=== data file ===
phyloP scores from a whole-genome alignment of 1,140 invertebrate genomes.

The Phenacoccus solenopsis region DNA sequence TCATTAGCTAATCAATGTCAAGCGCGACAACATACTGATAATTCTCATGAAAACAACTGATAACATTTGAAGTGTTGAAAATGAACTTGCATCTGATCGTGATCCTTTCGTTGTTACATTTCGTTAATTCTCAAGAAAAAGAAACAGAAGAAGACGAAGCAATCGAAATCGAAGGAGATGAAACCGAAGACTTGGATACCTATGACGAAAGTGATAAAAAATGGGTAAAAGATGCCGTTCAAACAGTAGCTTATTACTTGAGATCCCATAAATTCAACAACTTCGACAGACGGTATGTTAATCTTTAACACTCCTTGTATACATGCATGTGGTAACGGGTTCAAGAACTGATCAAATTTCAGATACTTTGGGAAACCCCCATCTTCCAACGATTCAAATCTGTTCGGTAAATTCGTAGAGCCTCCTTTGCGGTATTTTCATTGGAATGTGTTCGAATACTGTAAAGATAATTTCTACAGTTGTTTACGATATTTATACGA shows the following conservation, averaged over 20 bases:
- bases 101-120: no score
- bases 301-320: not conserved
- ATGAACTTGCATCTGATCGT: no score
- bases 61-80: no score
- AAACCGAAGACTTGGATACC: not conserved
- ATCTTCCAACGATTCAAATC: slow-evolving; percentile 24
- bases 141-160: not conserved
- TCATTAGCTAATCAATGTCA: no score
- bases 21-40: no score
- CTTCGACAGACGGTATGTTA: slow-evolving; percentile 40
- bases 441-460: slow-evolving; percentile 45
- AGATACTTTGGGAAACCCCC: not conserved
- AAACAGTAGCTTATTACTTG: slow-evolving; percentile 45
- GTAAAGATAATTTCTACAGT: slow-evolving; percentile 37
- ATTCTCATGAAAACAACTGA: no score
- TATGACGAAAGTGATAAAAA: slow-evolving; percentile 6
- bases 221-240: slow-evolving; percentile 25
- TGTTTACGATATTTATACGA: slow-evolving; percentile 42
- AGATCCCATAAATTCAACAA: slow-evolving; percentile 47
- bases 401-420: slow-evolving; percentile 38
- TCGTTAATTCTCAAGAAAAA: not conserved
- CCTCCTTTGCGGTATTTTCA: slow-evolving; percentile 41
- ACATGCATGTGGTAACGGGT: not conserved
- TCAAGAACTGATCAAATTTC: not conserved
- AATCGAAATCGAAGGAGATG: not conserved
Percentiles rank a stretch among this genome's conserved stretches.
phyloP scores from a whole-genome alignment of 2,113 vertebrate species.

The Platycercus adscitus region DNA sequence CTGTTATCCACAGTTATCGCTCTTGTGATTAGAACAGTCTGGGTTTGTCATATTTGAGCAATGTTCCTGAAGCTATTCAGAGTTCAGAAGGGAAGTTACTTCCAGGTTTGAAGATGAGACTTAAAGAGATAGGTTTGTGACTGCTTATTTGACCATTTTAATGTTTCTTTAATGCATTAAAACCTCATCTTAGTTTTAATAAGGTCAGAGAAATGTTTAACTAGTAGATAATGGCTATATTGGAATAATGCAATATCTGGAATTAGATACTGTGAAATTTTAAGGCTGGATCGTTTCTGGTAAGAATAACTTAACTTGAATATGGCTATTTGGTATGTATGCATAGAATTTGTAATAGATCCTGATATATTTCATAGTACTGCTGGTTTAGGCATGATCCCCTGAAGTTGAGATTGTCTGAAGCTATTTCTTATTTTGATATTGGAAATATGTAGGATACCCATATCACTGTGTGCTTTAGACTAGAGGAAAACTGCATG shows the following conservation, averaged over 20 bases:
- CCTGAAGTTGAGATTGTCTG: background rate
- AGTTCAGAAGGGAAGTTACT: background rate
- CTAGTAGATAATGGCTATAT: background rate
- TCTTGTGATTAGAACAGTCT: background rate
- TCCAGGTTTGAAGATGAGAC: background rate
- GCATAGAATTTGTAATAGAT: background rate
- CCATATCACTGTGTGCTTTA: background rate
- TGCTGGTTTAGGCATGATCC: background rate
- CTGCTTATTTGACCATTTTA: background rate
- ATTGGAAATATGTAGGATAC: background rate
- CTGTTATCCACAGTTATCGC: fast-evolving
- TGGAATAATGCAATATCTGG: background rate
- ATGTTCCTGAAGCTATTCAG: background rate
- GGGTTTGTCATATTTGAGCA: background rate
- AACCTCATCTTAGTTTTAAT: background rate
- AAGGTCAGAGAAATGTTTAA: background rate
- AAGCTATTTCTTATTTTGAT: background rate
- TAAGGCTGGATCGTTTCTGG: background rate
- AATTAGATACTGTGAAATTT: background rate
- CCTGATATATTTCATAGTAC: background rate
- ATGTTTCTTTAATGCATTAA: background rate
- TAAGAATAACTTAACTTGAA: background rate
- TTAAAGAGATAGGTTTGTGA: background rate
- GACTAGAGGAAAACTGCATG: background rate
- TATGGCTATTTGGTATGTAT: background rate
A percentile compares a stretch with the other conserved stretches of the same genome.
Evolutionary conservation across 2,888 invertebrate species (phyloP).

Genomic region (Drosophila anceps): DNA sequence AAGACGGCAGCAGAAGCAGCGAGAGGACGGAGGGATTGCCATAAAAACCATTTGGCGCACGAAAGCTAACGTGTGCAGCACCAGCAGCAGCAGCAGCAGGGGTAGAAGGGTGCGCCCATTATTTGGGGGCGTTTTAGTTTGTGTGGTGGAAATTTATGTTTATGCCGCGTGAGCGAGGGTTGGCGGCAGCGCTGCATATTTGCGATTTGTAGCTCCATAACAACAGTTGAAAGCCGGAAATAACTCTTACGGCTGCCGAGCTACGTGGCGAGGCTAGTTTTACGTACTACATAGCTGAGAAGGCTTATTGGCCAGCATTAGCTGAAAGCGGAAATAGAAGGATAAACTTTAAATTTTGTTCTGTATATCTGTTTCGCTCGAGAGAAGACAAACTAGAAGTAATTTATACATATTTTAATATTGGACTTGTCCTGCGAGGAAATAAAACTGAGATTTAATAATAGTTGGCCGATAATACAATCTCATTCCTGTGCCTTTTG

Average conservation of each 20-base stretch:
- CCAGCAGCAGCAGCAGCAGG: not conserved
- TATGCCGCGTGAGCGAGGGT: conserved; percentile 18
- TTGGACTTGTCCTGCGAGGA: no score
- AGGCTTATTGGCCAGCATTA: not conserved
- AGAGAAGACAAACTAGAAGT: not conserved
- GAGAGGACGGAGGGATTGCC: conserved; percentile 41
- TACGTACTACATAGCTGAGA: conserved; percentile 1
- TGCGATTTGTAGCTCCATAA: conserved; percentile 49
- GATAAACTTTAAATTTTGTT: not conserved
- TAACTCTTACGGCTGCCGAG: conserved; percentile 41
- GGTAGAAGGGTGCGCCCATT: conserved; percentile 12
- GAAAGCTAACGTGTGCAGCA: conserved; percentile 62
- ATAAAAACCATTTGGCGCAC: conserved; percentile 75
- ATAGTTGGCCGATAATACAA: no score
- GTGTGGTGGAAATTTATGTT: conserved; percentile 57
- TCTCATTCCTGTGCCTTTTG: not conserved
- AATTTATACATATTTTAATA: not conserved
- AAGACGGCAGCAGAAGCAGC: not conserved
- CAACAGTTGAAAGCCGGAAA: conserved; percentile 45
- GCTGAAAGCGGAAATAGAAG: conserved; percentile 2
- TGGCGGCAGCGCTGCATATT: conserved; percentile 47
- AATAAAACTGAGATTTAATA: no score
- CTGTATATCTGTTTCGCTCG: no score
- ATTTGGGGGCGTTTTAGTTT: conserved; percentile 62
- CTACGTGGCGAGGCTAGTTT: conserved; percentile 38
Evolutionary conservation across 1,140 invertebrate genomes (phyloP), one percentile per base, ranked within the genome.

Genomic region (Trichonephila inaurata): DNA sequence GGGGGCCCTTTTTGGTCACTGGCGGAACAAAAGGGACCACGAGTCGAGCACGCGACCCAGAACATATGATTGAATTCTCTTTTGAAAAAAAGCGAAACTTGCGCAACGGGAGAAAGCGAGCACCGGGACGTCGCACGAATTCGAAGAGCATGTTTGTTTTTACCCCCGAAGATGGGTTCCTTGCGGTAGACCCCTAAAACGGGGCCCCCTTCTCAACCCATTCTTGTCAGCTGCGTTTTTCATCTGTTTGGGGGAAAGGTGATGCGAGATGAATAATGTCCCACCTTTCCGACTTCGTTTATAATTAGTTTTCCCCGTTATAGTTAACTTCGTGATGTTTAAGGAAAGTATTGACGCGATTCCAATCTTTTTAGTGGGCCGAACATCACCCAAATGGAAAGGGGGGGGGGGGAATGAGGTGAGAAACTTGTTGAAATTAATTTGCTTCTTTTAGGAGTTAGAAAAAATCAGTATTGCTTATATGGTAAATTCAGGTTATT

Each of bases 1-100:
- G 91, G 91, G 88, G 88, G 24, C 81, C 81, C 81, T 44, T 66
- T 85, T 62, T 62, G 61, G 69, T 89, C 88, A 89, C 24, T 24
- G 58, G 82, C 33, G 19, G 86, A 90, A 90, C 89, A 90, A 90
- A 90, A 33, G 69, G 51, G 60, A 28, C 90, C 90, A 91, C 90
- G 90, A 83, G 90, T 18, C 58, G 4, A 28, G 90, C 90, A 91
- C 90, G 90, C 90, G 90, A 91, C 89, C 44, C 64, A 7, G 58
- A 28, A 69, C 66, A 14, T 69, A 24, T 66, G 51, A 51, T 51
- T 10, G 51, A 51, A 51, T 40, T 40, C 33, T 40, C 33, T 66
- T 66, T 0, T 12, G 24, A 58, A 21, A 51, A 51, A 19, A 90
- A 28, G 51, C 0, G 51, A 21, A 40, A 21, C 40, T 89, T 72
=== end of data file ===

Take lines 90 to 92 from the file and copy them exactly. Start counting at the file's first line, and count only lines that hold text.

- G 58, G 82, C 33, G 19, G 86, A 90, A 90, C 89, A 90, A 90
- A 90, A 33, G 69, G 51, G 60, A 28, C 90, C 90, A 91, C 90
- G 90, A 83, G 90, T 18, C 58, G 4, A 28, G 90, C 90, A 91